Pasture and Forage Minute: Early Season Alfalfa Irrigation, Trigger Dates and Weed Control
Spring Grazing to Control Weeds
Given the drought conditions that Nebraska experienced in 2022, it is likely that many pastures will have an abundance of spring and summer weeds this year.
Drought last year also has led to the general recommendation of delaying turn out to pasture, but early flash grazing can be an option to capitalize on growth of some of those weeds. Flash grazing is the process of quickly rotating through pastures early, before they are scheduled for their main summer grazing period.
When flash grazing mixed cool- and warm-season grass pastures, we do want to be a little more cautious as to not overgraze any desirable cool-season grasses. In areas where cheatgrass or downy brome is a problem, grazing at strategic windows — such as during the cheatgrass elongation phase right before seed set — appears to be the best time to apply grazing. Grazing at this time matches diet preference by grazing animals with the cheatgrass growth period and limits over use on perennial cool-season grasses growing at the same time. Targeted grazing is a long-term management option that can utilize cheatgrass as a forage resource and limit the potential seed proliferation within a system.
In warm-season grass pastures, an abundance of early weeds will remove moisture that could be used for grass growth later on and they remove valuable nutrients from the soil. Early weeds also can develop so much growth that they can shade, smother and reduce early growth of your summer pasture grasses.
While early flash grazing of some pastures will not eliminate all the weeds, it can actually make for some pretty timely and valuable pasture.
As we head into the growing season following last year’s dry conditions, assessing pasture conditions at the correct time is critical to successful planning. How can trigger dates complement your drought planning this year?
One of the main factors driving annual forage production in Nebraska’s grazinglands is available moisture. Both cool- and warm-season grasses in the state rely heavily on spring and early summer precipitation at a time when the plant is rapidly growing. This period of rapid growth varies by species and is driven by air temperature, day length and soil moisture. Speed of spring growth and recovery after grazing depend on this. Once optimal conditions have passed, getting significant growth even if it does rain is difficult.
With this in mind, we can set up some trigger dates to assess moisture levels and pasture conditions, informing the implementation of a drought management plan.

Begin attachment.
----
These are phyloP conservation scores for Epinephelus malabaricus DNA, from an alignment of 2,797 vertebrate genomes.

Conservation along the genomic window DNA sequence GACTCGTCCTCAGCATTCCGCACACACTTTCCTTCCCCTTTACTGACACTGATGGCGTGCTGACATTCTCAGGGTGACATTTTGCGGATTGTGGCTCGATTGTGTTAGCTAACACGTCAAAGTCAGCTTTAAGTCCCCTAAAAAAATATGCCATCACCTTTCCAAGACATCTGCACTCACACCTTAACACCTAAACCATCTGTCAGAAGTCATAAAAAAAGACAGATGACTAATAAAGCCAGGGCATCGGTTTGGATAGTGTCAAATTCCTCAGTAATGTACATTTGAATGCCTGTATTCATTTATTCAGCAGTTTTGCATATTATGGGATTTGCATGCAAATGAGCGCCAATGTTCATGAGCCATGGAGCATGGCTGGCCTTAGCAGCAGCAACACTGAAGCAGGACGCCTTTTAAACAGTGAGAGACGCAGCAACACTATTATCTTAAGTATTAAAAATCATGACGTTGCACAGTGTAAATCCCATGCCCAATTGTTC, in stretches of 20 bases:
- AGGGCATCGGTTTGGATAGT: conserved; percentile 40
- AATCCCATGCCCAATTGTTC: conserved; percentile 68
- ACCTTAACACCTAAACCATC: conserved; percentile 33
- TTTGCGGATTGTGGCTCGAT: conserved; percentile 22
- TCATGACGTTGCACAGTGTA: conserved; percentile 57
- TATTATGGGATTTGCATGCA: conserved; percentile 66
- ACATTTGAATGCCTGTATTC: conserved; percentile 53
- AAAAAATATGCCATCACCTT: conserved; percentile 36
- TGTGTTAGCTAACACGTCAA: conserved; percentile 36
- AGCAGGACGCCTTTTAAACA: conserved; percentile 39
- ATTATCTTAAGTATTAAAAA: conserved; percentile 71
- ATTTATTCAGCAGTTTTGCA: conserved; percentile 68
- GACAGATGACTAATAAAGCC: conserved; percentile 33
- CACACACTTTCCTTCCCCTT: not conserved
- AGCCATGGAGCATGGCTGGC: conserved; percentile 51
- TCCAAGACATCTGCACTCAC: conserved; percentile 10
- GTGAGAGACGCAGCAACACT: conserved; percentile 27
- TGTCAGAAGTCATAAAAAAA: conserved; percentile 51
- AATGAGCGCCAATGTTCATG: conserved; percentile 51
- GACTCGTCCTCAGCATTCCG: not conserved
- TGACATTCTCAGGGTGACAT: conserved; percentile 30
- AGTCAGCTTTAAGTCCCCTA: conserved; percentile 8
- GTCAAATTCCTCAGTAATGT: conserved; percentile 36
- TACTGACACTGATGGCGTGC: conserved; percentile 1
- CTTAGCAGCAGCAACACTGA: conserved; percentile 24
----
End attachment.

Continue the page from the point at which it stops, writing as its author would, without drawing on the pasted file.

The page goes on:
- April 15 to May 10: Smooth bromegrass pastures with below-average precipitation, annual production may be reduced 25-50%.
- May 20 to June 10: Assess earlier precipitation levels. If March-May precipitation was 50-75% of the long-term average, reduce stocking rates 30-40% or more depending upon grass species and plant health;
- June 15 to June 30: Approximately 75% to 90% of grass growth on cool-season dominated range sites and 50% of grass growth on warm-season dominated range sites will have happened. Rainfall after late June results in limited benefit to cool-season grass production.
- July 15: Precipitation after this date will have limited benefit to warm-season tallgrass production but can still result in some forage growth from shortgrass warm-season species such as buffalograss and blue grama.
Knowing when to pull the trigger on drought plans is not an easy decision, but it can mean the difference between managing with conditions or scrambling to catch up. This year, use trigger dates for your operation to successfully implement drought mitigation strategies.
Early Season Alfalfa Irrigation
Early season irrigation may be delayed if there are limits for yearly irrigation amounts. However, if soil profiles are currently very dry, spring irrigation should be considered, especially since first cutting alfalfa may be twice as productive as any subsequent cuttings. For maximum season production, the first alfalfa cutting typically requires six to seven inches of water. Since established alfalfa is a deep-rooted perennial, the risk of excess water running off fields is low. Even if rainfall comes after early spring irrigation, the water will likely be stored in the soil profile for use later in the growing season when summer heat increases water demand.
During the peak of summer heat and plant growth, alfalfa may use over one half inch of water per day. This compares to cooler spring days water usage of less than ¼ inch of water per day.
Still irrigation timing is important, and adequate subsurface moisture can help control weeds. If irrigation occurs before the alfalfa plants have begun to regrow after cutting though, weed growth will be promoted instead. When summer heat arrives, alfalfa plants will likely draw moisture from their eight feet rooting depths to maintain full forage production. Conversely, lower spring irrigation amounts may result in shallower rooting decreasing summer irrigation efficiency. For early season irrigation, the target is to refill the top six feet of subsoil profile for the late spring and summer.
More information is available on our UNL Extension website and our free NebGuide G1778, “Irrigation Management and Crop Characteristics of Alfalfa”.